Ron Washington walked away on a Friday afternoon, hours before the second game of a 10-game homestand that had started off badly.
Whether his decision to resign was planned ahead of time, the fact that the announcement was made after the Rangers had been mathematically eliminated from post-season possibilities the night before at least implied that that’s the moment Wash was waiting for before opting to “devote [his] full attention to addressing an off-the-field personal matter.”
Bench coach Tim Bogar took over, and the six-game Texas losing streak turned to eight before the Rangers pulled out a 1–0 win over Seattle on Sunday afternoon, on the strength of Derek Holland’s strong six and a sixth-inning Adrian Beltre sac fly that scored Leonys Martin just about the time that the Cowboys and 49ers kicked their season off a few blocks to the west.
It was as unnoticed a 1–0 win the Rangers could have possibly had, especially in September, in a long time.
The Angels came to town the next day, and handily swept Texas in three, 9–3 and 8–1 and 7–3.
Texas, at 54–92, had a five-game cushion on Colorado and Arizona for the first pick in 2015 draft. (Houston would pick second no matter what, awarded that pick for having failed to sign Brady Aiken at 1.1 the summer before.)
But then Bogar’s club won 12 of 13 — with the victories going to Holland, Colby Lewis, Nick Martinez (twice), Shawn Tolleson, Neftali Feliz, Nick Tepesch, Robbie Ross Jr., Phil Klein, and Lisalverto Bonilla (three times — his only three wins as a Ranger).
In that same stretch, Colorado went 7–6 and Arizona went 4–9.
Texas lost two of its final three but the Rockies lost all three of theirs, as a result of which Colorado finished one game worse than the Rangers. (Had they had the same record, the Rockies would have been awarded the higher draft position.)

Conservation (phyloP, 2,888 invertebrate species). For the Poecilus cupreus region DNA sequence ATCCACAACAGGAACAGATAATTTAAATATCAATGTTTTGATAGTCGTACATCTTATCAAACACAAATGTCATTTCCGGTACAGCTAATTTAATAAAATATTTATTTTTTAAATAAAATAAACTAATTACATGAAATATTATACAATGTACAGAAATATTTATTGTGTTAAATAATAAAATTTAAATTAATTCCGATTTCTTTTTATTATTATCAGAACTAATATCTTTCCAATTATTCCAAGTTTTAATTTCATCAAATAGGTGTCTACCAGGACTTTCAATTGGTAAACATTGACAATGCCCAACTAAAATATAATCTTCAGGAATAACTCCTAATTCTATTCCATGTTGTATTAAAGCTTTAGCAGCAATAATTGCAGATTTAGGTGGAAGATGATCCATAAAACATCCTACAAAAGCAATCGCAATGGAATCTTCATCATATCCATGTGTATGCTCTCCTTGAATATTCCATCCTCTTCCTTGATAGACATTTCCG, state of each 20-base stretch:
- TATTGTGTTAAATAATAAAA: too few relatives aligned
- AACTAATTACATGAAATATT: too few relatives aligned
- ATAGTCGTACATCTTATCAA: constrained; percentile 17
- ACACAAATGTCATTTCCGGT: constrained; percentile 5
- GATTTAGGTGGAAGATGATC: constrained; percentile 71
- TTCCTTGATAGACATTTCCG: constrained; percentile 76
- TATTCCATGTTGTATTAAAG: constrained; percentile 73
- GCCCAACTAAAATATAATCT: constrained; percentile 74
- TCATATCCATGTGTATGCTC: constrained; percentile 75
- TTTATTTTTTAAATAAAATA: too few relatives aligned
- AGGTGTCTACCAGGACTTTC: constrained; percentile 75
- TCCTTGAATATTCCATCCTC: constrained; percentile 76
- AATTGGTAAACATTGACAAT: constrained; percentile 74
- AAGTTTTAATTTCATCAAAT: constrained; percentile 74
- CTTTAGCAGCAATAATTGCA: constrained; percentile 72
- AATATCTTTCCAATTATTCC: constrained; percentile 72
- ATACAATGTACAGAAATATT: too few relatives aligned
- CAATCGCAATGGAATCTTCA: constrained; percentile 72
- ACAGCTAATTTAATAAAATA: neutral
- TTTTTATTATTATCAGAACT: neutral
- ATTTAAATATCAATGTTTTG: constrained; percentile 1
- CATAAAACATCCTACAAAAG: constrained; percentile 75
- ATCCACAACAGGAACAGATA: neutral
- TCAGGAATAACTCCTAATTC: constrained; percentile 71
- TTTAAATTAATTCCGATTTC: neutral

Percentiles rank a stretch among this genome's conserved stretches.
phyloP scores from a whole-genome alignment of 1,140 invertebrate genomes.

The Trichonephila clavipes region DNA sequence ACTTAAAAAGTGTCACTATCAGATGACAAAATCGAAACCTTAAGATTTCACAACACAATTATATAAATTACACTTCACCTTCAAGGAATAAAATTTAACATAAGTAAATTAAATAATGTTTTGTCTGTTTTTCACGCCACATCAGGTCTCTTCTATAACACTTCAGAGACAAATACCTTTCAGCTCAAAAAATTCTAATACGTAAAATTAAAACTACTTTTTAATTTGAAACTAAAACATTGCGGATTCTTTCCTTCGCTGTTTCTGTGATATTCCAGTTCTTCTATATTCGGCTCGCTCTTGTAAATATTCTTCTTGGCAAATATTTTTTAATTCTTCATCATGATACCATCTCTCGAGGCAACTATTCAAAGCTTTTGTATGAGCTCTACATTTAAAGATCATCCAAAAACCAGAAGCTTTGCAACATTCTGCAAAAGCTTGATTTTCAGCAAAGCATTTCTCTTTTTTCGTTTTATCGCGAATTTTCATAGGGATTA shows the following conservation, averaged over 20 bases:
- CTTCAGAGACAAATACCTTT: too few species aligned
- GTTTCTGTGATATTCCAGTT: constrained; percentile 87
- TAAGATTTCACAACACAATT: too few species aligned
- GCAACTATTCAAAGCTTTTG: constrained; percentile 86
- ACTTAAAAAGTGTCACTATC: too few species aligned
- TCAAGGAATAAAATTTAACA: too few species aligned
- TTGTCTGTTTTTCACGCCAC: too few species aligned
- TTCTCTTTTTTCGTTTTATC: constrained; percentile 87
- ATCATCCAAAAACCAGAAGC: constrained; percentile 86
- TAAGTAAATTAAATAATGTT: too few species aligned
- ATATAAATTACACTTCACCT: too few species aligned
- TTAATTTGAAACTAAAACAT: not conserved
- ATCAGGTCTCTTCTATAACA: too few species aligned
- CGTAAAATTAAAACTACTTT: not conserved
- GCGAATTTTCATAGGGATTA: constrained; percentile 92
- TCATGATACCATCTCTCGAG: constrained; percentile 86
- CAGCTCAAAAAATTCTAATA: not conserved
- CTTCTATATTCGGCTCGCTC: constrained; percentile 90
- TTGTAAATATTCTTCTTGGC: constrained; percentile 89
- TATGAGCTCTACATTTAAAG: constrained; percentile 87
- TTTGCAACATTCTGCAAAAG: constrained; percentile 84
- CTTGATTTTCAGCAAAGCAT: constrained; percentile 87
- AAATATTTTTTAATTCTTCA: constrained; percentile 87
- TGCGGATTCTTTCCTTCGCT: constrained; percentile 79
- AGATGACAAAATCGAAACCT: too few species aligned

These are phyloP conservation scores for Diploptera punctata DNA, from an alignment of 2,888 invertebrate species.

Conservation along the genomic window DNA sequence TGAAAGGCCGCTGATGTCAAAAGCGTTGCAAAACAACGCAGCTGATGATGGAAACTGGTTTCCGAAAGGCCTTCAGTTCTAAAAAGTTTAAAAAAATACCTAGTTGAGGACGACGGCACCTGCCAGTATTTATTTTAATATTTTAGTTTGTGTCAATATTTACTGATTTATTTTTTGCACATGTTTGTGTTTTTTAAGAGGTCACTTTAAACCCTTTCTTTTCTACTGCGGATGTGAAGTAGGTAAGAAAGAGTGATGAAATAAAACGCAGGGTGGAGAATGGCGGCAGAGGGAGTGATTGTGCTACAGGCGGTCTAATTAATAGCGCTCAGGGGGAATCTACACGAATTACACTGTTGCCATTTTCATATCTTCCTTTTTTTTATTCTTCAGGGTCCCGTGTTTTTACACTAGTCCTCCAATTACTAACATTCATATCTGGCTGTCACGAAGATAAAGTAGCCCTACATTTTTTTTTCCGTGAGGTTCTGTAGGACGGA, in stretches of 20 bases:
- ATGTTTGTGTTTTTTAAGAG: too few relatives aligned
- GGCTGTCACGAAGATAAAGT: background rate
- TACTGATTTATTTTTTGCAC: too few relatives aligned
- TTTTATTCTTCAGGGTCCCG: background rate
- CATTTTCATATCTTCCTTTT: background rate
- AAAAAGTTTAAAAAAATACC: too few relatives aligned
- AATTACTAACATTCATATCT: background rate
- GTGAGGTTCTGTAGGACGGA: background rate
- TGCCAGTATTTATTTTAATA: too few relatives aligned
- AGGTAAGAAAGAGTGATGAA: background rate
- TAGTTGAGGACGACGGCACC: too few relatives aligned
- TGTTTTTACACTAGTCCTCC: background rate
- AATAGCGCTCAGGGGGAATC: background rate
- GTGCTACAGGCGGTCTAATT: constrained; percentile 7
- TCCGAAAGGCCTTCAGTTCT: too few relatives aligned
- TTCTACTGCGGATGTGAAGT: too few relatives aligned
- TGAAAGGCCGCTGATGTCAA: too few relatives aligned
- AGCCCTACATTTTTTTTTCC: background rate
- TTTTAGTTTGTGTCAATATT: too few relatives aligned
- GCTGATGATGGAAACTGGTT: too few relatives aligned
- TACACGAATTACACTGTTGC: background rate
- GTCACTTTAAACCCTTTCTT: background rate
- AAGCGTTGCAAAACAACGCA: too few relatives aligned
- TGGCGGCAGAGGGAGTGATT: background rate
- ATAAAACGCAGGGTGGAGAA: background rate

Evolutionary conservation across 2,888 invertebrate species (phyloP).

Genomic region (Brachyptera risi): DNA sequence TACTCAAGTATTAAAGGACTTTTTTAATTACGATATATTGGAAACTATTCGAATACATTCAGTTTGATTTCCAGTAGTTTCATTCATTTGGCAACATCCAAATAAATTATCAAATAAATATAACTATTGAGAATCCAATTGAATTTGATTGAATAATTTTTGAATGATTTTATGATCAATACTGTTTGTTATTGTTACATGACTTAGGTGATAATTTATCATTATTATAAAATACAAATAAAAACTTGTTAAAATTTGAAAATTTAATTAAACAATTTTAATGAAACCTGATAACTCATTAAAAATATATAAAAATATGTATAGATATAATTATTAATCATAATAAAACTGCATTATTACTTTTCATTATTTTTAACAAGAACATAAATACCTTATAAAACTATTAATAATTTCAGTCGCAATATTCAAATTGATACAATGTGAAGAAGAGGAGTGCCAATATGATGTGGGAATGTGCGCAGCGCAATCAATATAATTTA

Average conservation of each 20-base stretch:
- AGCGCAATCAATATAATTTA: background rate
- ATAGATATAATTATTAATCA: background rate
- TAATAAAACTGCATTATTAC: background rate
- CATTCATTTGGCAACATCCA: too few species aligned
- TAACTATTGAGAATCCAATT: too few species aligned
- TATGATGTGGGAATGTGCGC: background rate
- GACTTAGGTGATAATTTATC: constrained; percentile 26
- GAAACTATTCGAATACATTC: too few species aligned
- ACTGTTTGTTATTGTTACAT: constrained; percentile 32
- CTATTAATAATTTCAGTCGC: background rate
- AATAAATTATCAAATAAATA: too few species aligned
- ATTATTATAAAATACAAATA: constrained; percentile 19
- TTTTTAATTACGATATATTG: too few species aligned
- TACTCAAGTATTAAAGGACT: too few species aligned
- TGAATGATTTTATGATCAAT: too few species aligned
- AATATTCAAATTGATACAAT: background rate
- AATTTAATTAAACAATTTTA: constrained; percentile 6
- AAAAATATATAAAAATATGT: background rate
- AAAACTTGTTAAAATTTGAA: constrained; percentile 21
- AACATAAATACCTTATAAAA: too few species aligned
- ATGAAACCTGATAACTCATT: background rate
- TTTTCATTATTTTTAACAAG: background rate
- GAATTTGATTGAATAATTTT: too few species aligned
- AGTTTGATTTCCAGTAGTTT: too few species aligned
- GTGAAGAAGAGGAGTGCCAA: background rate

The Diamondbacks dropped two of three, earning the 1.1 slot. Houston would pick at 1.2, Colorado at 1.3, and Texas at 1.4.
Tim Bogar’s Rangers went 14–8, including that 12–1 stretch in the middle. On pace to lose 100 games the day Wash cleaned out his office, had they gone so much as 10–12 under Bogar, the Rangers would have chosen 1.1 in the June 2015 draft.
Instead, they were slotted at 1.4, in what most draft experts were calling a three-player draft at the top. Three shortstops, in fact — Vanderbilt’s Dansby Swanson, LSU’s Alex Bregman, and Lake Mary (Florida) High School’s Brendan Rodgers.
Between that season-finishing tear and the next summer’s draft, Bogar didn’t get the Rangers’ managerial job, of course. Jeff Banister was hired, and Bogar went back to the Angels (where he’d been managing in the minor leagues when Texas brought him in to be Wash’s bench coach) to serve as a special assistant to GM Jerry Dipoto, Bogar’s former Mets teammate. A year later, Dipoto became GM in Seattle, and he brought Bogar over to be Scott Servais’s bench coach.
The Mariners let Bogar go earlier this month.
The Rangers, after Swanson and Bregman and Rodgers went off the board, took righthander Dillon Tate in that June 2015 draft, trading him a year later in a deadline deal to the Yankees for Carlos Beltran.
Swanson was in the big leagues a year after he was drafted. So was Bregman. Rodgers reached Class AA at age 20, and as an .858-OPS hitter and legitimate shortstop, he’s going to be all over the Top Prospects lists this winter.
Tate revived his prospect status this summer, reaching AA in August, though he’ll be 24 in May.
As for Beltran, he may be called on to pinch-hit tonight or, if there’s a game tomorrow, maybe then.
If the Bogar Rangers had won just 10 of their final 22 in 2014, or fewer, maybe the club would have taken Swanson with the first pick the next June. Or maybe Rodgers. But maybe Bregman was at the top of their board. No telling.
It, theoretically, could have changed things for the club that moved on from Bogar shortly thereafter.
And maybe for the team that plays for a World Series victory tonight.